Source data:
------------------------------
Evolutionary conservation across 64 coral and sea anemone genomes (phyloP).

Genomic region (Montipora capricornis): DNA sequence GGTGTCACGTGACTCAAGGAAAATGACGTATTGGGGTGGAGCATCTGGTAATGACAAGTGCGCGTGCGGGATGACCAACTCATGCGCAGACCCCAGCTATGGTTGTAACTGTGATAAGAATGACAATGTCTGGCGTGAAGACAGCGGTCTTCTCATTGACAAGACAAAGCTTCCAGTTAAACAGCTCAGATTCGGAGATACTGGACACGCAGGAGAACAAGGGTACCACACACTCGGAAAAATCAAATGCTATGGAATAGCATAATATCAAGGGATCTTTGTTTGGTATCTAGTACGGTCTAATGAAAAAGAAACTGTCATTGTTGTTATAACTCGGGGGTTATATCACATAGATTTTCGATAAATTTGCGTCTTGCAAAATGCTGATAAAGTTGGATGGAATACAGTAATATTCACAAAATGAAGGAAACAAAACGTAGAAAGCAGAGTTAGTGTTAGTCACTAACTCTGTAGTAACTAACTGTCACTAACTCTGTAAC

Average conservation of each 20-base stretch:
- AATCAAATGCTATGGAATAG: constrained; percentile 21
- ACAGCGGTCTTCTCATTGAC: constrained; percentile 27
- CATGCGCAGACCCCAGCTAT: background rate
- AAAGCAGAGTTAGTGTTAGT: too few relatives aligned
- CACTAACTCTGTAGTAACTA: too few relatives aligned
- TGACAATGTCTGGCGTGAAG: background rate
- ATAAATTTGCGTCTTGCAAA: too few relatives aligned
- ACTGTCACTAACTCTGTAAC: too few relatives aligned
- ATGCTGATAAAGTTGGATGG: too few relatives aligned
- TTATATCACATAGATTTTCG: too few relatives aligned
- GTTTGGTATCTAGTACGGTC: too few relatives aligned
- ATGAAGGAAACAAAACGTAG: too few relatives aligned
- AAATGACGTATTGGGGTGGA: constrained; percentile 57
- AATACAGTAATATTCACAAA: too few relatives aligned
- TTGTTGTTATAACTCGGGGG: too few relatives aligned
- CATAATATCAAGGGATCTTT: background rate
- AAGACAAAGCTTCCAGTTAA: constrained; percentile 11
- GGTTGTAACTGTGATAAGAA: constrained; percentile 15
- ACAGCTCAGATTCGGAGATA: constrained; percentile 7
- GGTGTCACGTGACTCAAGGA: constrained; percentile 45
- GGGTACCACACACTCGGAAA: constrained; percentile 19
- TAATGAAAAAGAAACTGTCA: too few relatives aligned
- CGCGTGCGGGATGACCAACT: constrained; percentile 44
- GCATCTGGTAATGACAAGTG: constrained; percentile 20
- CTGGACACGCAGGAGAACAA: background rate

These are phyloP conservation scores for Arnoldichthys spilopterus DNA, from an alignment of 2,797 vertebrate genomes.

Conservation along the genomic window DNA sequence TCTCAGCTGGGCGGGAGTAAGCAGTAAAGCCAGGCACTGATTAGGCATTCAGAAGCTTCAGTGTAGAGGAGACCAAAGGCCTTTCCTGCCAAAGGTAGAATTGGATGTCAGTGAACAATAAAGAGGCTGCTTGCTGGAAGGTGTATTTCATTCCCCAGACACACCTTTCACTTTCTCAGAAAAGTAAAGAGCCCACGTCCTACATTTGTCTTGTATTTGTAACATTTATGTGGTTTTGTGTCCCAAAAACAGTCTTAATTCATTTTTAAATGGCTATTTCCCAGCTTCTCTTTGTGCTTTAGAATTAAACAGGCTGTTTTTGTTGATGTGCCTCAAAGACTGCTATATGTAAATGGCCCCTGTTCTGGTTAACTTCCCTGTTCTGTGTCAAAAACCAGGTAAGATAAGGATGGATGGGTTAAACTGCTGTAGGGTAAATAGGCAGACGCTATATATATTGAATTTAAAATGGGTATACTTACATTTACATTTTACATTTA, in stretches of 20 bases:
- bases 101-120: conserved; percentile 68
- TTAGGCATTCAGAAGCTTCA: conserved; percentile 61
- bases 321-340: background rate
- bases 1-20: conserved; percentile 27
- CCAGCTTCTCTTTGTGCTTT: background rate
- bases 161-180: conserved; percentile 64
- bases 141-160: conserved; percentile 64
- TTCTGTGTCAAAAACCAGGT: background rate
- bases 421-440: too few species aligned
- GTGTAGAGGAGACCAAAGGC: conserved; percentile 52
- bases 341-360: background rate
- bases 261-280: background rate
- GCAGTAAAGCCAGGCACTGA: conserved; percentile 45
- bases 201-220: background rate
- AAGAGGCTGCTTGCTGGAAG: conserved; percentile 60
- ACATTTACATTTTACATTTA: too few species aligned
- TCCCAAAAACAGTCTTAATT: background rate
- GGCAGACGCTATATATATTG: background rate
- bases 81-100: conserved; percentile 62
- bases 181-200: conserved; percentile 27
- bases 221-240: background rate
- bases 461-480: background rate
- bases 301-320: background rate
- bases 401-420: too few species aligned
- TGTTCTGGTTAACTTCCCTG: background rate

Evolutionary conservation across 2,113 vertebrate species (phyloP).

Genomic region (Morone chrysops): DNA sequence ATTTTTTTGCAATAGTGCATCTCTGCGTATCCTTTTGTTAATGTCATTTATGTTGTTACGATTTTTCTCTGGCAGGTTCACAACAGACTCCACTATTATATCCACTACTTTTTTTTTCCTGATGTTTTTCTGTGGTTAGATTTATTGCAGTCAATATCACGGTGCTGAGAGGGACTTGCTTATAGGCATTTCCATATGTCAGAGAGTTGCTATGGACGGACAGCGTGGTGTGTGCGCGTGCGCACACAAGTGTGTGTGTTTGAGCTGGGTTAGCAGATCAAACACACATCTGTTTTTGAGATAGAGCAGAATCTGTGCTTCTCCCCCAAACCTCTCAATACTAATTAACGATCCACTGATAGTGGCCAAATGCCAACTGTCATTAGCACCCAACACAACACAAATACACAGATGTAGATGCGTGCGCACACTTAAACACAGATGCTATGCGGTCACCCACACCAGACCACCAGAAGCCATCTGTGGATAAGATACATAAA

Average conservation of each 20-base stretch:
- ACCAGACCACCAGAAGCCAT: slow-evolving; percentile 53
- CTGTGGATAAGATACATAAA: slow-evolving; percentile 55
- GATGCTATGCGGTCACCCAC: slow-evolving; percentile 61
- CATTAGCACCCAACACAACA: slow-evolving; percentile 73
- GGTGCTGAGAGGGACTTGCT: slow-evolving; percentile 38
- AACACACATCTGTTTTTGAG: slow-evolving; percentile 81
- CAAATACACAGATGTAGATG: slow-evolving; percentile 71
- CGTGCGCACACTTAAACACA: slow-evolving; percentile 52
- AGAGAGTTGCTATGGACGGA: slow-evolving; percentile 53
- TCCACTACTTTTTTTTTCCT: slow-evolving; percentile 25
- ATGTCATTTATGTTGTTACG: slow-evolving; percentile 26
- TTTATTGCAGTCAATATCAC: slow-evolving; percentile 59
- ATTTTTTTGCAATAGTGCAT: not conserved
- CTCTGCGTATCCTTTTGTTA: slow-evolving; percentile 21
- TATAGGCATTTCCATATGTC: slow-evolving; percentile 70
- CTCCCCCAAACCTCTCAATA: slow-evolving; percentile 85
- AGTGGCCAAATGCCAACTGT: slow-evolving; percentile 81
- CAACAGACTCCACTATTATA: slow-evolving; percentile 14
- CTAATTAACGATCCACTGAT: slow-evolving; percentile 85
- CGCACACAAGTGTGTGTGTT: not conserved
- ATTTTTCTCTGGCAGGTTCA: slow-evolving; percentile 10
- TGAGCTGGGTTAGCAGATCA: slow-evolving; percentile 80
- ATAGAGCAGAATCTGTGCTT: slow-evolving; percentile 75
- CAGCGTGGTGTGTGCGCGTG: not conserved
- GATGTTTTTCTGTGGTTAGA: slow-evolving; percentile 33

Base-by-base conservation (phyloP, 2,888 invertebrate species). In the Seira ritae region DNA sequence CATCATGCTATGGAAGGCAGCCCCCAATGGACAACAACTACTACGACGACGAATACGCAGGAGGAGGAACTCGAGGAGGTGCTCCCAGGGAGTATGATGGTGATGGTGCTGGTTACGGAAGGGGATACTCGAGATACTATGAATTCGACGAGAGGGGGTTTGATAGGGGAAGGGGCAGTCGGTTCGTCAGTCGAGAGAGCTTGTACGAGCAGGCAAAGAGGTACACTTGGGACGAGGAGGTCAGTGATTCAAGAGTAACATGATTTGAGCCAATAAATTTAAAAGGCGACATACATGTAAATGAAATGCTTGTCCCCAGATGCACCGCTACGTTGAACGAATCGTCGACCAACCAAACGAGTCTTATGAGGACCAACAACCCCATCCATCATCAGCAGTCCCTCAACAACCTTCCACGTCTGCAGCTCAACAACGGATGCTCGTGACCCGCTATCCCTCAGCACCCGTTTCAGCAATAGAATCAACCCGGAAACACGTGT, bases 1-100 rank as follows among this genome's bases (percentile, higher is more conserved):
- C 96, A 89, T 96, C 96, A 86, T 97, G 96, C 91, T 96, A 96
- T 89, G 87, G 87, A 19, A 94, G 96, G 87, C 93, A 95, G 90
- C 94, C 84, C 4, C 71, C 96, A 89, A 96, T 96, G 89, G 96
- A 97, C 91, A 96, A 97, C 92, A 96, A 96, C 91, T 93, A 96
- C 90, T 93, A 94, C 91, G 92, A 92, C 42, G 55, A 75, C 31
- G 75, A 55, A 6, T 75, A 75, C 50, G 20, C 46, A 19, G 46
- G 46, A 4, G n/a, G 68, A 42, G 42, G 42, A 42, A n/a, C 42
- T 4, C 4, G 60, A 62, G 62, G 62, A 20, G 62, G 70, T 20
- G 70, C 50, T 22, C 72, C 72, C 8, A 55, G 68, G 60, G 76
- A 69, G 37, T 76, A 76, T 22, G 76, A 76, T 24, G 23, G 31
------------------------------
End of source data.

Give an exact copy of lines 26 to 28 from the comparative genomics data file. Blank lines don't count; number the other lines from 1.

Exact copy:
- CGCGTGCGGGATGACCAACT: constrained; percentile 44
- GCATCTGGTAATGACAAGTG: constrained; percentile 20
- CTGGACACGCAGGAGAACAA: background rate